One of the collaborative projects was an installation of creatively designed interior fountain in Wedding Hall of a City Hall. While working on this project, Alex demonstrated a special sense for the timeless techniques in metal art and craft, which became his lifelong endeavor.
In the following years he affirmed his exceptional sense for expression of shape in the monumental sculptures made of copper, as well as several other public commissions. During his studies, Alex was able to experience the contrast of booming of Prague baroque, balanced with the monumental to rigorous temperance of the Gothic beauty of Prague.
Its inimitable face, interwoven with Art Nouveau and modernist styles, all this uncovered the possibility to experiment with forming assets of a sheet metal. Instead of classical casting of modeled shapes, Alex came to prefer shaping of sharp sheet of metal into neat shapes by means of disciplined curves. The centuries old experience of Prague all eras artisans, led him to more artistic use of a ductile resources.
When Alex Kveton achieved a recognition as a mature sculptor, medalist and designer, he left his homeland and traveled to Austria, where he dealt with a number of public commissions. Perhaps because he felt his rational position of a designer, equal to the role of a sculptor, able to express content and to carry a spiritual message, that totalitarian regime at home was not willing to tolerate, he decided in 1983 settle permanently in New York City.
He began a challenging and very successful artistic career as a director of Art Division at one of the leading art and architectural metal fabricators in the United States. He applied his knowledge, expertise, and talent to transform vision of some well known artists into reality. At the same time he continues to create his art and carries out a series of exhibitions
He is represented in several private and public collections in North & South America, Europe and Russia. His sculpture of Porcupine Caribou, a Corten-steel ten foot tall structure, is in a permanent collection of the Jimmy Carter Presidential Library and Museum in Atlanta, Georgia. Museum of Modern Art in New York has in its permanent collection of Architecture and Design “Titanium AlgoRythms Columns” designed and coauthored by Alex Kveton.
The contemporary style of Alex Kveton’s work was clearly born of his family upbringing tradition as well as the tradition of artistic education. Both an abstract shape and symbolist’s content are finding its implementation in his artistic approach.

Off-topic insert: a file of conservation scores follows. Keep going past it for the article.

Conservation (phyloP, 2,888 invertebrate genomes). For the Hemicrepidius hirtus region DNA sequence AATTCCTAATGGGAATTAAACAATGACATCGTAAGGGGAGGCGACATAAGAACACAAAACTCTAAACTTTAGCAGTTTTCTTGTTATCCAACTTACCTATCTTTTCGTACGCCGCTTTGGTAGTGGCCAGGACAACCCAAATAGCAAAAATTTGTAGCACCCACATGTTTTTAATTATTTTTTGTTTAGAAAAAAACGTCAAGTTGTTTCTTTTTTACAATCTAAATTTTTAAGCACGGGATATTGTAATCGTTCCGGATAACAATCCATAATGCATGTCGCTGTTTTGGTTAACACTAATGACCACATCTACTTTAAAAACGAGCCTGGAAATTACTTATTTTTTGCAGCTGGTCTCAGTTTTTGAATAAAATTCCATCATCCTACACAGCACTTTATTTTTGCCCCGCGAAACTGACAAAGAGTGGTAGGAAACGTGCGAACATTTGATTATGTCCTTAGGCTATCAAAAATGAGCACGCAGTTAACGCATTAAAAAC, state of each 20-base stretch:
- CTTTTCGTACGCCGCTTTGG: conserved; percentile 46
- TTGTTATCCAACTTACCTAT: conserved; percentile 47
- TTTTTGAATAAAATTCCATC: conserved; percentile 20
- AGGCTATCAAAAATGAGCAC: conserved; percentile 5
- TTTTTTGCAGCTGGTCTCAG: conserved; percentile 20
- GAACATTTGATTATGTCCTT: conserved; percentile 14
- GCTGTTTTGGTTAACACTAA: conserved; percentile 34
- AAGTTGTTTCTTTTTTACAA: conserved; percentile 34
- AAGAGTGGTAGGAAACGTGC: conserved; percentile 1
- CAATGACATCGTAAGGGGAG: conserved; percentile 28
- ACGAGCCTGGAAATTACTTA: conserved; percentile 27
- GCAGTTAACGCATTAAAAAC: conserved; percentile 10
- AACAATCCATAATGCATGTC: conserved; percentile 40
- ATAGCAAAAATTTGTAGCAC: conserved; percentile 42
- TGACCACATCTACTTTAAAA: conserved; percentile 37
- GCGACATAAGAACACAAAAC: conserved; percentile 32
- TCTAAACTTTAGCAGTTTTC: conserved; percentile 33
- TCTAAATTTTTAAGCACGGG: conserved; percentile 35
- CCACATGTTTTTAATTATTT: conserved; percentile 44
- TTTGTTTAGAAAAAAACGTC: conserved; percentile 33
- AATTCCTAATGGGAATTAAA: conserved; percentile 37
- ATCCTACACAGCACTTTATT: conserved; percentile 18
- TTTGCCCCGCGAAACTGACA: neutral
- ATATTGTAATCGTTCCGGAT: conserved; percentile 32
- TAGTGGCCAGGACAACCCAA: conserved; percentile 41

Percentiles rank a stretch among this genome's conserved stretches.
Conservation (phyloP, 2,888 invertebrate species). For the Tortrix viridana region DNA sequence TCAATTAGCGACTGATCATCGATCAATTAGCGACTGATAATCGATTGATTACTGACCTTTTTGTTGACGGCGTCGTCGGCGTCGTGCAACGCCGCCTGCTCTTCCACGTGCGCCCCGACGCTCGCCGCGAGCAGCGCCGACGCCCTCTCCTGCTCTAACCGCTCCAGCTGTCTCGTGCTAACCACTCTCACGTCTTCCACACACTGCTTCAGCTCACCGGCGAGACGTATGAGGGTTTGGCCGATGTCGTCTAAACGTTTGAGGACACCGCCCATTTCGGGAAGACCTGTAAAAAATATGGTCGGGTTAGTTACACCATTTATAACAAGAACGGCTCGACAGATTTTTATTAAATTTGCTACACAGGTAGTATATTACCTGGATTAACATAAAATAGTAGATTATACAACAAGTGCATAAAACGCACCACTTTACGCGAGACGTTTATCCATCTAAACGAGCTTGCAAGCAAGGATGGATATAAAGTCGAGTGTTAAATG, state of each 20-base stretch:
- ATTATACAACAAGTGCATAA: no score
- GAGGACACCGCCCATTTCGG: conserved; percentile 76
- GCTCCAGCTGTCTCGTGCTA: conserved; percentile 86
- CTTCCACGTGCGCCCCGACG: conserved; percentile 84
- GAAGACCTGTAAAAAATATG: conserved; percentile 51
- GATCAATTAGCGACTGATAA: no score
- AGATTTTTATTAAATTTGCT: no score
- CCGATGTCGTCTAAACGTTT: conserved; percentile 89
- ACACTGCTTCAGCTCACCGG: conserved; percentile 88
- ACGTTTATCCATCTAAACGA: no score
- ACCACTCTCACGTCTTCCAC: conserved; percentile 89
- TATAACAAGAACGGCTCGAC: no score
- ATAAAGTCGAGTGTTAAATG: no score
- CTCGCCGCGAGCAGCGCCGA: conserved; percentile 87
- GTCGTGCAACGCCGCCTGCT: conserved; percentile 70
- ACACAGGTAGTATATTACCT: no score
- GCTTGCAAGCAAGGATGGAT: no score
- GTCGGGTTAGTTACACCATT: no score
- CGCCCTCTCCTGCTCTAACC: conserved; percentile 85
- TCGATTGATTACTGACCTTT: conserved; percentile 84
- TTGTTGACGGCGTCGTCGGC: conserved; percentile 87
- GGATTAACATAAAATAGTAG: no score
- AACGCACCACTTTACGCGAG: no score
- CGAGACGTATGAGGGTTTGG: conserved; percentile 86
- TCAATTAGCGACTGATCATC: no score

So what inspires Alex Kveton today? Nature in its simplicity and beauty, nature with its magnificent structures and creations no one is able to imitate.
Nature with its richness of minerals, thanks to which author learned the beauty and capabilities of metal, indispensable partners of his work. Through their magic he creates a very distinctive type of beauty, paves his own path to take initiative, where the nature has completed its work, he humbly takes it into his hands and with a professional courage he uses it to create something very beautiful and very magical.
“My inspiration comes from studying the nature around us. The intricate structure of a leaf, robustness of grass wind blowing through an open window, or moon reflecting in the water, all create the logical harmony of our nature’s “building blocks”. The nature is pure, clean, and precious in its own creation. Such insights are on my mind when creating sculptures. Simple, yet elegant, intended to enrich, decorate and above all distinguish the space as beautiful flowers or morning sunlight would.
In my latest sculptural work I have incorporated into my abstract vision a timeless beauty of a human form. Is obviously the most loaded of all forms because we live in one. Being also introduced to printmaking, I’m now offering prints and sculptures developed together. My print work explores the visual relationships between the two artistic arenas and bridges the gap between 2 and 3 dimensions.”